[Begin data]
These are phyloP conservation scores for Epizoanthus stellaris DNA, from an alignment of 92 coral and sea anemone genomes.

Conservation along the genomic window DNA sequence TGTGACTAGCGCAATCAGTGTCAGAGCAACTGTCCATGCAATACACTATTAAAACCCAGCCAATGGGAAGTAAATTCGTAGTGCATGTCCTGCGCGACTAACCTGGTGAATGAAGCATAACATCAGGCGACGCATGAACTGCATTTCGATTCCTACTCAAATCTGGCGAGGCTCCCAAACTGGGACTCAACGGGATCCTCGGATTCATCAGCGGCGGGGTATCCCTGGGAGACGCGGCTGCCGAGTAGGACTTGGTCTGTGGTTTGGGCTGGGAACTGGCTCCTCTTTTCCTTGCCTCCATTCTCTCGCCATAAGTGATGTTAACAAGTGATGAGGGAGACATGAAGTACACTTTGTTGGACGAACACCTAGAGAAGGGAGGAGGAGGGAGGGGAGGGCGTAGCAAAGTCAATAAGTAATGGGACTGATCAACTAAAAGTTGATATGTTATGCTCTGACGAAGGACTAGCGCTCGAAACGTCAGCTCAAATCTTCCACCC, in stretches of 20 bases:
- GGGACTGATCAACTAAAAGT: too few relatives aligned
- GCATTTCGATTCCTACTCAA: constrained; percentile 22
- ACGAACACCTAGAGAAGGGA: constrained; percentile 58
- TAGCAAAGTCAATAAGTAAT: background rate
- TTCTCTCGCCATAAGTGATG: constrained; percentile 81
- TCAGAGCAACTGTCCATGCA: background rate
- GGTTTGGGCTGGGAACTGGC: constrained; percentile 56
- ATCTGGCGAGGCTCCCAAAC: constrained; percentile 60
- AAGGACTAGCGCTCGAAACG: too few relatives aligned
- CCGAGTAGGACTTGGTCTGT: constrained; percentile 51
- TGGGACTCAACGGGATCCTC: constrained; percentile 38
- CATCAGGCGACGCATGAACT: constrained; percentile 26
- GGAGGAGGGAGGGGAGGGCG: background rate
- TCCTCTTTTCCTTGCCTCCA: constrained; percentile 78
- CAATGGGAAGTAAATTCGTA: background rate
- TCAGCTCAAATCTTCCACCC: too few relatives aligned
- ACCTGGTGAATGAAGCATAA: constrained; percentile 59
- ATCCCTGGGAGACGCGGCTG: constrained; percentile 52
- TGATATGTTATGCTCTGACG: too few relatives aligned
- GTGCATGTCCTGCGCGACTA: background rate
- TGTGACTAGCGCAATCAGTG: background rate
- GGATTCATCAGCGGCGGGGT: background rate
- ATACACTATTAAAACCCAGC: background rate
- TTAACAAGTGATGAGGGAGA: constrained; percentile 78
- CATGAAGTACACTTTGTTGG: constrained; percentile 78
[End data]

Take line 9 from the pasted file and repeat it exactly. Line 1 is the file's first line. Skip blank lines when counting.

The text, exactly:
- GGTTTGGGCTGGGAACTGGC: constrained; percentile 56